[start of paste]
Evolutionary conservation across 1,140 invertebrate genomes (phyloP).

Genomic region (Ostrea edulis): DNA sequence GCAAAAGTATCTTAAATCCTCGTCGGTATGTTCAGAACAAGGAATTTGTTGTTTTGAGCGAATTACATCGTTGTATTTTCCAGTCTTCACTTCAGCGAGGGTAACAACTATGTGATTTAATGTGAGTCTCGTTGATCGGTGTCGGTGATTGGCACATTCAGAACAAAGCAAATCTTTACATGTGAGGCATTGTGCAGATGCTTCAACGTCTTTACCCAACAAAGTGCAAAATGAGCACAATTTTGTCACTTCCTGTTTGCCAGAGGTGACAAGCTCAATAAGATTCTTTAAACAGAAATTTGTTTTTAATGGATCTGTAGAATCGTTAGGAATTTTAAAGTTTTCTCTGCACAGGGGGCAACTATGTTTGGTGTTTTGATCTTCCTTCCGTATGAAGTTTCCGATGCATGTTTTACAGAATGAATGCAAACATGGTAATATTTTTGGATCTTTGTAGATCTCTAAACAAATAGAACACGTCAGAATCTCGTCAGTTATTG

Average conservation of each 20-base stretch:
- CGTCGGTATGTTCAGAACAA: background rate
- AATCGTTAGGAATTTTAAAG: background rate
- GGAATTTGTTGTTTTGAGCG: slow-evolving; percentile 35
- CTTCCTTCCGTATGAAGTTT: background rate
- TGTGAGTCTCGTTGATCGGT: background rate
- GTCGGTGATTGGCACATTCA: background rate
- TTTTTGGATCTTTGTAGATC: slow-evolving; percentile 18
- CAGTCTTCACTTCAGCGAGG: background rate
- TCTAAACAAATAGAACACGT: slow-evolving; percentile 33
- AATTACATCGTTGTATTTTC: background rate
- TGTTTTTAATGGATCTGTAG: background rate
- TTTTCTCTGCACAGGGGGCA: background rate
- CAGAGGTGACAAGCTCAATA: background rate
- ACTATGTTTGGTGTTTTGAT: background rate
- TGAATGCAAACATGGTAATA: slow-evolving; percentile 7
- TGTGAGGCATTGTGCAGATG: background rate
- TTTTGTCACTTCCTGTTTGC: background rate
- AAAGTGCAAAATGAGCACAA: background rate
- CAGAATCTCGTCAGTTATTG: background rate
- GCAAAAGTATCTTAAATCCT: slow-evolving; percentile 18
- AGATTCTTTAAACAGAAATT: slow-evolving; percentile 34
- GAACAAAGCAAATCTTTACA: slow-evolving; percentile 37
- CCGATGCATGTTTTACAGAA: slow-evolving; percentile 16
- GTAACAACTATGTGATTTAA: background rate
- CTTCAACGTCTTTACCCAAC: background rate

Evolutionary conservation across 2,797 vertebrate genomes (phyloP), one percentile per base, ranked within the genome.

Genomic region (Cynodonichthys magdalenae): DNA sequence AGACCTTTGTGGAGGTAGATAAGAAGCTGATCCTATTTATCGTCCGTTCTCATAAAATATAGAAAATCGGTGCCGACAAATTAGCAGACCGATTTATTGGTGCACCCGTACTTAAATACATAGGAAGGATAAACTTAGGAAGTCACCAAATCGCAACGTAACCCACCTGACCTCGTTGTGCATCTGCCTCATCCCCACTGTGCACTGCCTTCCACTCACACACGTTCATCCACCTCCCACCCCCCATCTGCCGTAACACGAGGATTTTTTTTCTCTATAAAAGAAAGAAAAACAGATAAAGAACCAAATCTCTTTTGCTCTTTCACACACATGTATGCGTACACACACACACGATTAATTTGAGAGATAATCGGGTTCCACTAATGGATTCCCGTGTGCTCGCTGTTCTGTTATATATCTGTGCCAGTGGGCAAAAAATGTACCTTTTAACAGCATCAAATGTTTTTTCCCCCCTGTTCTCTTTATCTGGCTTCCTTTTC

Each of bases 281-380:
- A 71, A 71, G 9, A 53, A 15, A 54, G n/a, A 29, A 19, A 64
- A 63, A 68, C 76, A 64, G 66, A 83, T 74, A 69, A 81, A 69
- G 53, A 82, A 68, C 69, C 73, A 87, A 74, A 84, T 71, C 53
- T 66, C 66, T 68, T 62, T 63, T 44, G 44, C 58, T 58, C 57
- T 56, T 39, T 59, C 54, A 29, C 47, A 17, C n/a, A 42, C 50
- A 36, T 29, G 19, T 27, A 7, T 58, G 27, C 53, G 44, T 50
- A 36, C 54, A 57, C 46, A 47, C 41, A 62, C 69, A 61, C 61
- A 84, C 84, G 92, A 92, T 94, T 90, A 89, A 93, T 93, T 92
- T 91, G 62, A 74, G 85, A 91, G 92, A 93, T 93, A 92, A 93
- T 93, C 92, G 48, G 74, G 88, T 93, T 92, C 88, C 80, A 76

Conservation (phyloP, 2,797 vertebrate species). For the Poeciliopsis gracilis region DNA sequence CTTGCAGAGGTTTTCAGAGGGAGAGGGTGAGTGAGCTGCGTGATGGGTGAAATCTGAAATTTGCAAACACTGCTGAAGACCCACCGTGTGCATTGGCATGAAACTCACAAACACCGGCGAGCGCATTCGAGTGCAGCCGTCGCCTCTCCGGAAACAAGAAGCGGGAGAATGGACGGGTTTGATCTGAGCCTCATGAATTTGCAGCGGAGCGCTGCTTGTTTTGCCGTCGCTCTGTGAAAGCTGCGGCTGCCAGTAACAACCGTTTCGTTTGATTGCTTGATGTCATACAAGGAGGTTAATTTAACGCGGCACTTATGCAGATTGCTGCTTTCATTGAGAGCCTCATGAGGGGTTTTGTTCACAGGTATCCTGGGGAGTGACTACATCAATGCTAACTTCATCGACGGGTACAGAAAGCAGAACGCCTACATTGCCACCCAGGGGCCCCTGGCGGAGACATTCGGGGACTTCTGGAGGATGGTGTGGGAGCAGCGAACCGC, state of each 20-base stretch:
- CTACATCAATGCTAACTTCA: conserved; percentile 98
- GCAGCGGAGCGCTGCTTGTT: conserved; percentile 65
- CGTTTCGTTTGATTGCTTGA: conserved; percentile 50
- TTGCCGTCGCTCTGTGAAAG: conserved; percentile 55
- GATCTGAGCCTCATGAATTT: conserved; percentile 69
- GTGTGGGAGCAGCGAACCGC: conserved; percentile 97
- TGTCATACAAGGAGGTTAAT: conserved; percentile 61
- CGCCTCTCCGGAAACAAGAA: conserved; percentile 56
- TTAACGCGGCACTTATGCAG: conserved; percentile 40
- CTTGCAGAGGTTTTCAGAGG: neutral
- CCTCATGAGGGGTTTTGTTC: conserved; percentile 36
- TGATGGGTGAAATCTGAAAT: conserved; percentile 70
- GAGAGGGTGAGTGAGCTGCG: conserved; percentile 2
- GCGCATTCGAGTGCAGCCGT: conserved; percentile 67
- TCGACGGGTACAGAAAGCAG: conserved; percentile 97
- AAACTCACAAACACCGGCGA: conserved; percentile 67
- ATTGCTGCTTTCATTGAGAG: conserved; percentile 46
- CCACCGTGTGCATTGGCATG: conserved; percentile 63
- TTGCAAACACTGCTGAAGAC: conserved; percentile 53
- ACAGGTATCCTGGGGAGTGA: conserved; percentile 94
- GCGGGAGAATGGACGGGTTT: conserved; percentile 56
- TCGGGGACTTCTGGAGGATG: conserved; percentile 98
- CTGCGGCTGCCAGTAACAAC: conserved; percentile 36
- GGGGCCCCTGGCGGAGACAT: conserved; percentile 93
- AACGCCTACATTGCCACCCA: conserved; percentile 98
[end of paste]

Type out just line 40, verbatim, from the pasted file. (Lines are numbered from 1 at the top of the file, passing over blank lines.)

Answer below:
- T 91, G 62, A 74, G 85, A 91, G 92, A 93, T 93, A 92, A 93